Under Control


This is written for those who want to break out of their job and go to work. World wide, most work for themselves and few have jobs. But in the developed world, the reverse is true. Yet may jobholders want to escape from the cloistered world of Dilbert and the oxymoronic procedural / behavioral rules. In other words, we want to start our own company.

I am an Angel - a venture capitalist, if you will. My group of angels is known as the "Breakfast Club." Most angels have guidelines for investment. Ours, for example, say we don't do deals that are more than an hour away from home.

We invest in technology, and the earlier the investment, the better we like it. We're looking for 100% market share in all of our investments. This requires serious thought.

The breakfast club has four members, with specialists in marketing, finance, and the techie, me. We see about a hundred business plans a year, and only invest in several. There is no average investment - only failures, the living dead and the winners.

So what interest us? And what can you do to attract an Angel? First, you need a business plan. Short plans are best, about 20 pages. It should cover all of the four legged dog. The four legs are: people, market, dollars, and product.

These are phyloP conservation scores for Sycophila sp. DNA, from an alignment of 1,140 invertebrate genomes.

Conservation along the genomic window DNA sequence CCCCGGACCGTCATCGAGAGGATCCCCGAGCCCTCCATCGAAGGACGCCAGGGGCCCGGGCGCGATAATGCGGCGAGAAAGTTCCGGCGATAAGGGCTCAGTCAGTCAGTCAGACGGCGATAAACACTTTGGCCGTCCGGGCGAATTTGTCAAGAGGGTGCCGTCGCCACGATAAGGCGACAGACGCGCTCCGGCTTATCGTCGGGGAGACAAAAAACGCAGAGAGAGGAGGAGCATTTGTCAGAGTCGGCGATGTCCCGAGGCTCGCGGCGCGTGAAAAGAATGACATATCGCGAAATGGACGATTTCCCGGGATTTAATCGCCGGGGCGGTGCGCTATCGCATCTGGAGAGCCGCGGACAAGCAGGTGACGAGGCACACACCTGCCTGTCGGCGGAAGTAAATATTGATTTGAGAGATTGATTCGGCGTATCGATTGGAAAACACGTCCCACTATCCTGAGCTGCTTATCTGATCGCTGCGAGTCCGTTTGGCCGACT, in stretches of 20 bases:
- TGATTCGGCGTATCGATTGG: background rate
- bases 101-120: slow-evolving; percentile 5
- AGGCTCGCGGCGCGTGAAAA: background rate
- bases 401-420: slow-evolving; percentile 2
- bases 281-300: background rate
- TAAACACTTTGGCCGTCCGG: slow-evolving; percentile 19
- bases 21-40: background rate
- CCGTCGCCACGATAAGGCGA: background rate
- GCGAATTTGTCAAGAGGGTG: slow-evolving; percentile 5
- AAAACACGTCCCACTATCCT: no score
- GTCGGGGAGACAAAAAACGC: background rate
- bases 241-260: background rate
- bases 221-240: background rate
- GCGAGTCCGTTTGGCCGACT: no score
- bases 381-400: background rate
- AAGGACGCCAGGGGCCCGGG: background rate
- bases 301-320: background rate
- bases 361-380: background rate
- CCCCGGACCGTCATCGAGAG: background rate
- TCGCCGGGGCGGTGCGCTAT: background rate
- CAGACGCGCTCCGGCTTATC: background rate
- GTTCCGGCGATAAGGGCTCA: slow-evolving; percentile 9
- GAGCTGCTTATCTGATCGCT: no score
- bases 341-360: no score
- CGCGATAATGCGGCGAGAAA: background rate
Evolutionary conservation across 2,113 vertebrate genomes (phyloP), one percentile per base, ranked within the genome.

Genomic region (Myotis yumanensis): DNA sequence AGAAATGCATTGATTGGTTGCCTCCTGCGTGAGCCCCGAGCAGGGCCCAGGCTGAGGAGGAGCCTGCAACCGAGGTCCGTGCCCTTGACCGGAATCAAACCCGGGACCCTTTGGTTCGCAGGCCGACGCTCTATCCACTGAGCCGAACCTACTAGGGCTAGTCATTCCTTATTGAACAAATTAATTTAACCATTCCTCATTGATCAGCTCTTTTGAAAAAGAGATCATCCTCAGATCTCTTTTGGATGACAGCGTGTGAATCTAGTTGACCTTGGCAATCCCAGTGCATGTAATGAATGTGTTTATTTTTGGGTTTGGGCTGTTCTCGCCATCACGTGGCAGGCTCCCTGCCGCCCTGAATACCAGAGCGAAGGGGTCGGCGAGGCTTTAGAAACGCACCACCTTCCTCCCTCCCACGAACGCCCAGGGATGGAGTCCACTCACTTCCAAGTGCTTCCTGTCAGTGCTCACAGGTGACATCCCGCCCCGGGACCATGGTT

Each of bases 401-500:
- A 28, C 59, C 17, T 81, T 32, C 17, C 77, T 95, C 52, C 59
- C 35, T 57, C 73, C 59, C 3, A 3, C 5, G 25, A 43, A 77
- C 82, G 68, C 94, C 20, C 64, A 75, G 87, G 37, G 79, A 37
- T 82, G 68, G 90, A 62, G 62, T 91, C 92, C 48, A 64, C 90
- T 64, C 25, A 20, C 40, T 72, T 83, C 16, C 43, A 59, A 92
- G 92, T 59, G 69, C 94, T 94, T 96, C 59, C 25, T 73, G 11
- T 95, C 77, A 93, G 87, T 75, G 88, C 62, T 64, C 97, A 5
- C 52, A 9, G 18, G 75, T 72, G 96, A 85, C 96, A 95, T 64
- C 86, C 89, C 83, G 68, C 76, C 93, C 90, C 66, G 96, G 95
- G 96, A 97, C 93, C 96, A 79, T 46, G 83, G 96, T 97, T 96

Don't forget to show how we, the investors, will improve our life style as a result of investing in your idea. We want to get back ten times our investment in five years. We're not interested in a percentage of a failure.

Why do you need us? There are other sources of capitol in the early years. Family is best. Borrow and don't pay back. Families will forgive. Don't pay the vendors right away. Make deals with the customers to prepay. In other words, deal, deal, and deal. But don't make promises that you can't keep, and stay away from the back pages of Byte magazine.

Some say it's hard to start your own company. But what's hard is getting out of business, with money. Never forget that's the goal? Most liquidity comes from a corporate buyout. Investors' problems come with defining an exit strategy, if any. Management is seduced by the perks and the power, and the stockholders are left languishing on the vine. Make sure the business plan takes into account that the investors want their money back.

Take an electronics hardware manufacturer as an example. About 20 percent of revenue is earmarked for marketing, 10 percent each for engineering and administration, 40 percent for goods, and 20 percent is gross profit. Too many disregard the latter, and measure success only as revenue. We talk about a ten-million-dollar company based on revenue figures. But companies are actually valued at one times revenue or ten times profit, whichever is lower. Value is more than that, of course. But never trade profit for revenue growth.

What's our batting average? Most venture capitalists consider success if 15 percent of the portfolio succeeds. Return on investment ranges from 10 percent to as high as 40 percent, with the median about 20perrcent.

As an investor, we must keep stepping up to the plate. No play, no batting average. Our prejudices are many.

· We don't invest is a deal if;

· We like it if :

As appeared in Manufacturing Systems Magazine December 1994 Page 18

Manufacturing Systems Magazine Articles
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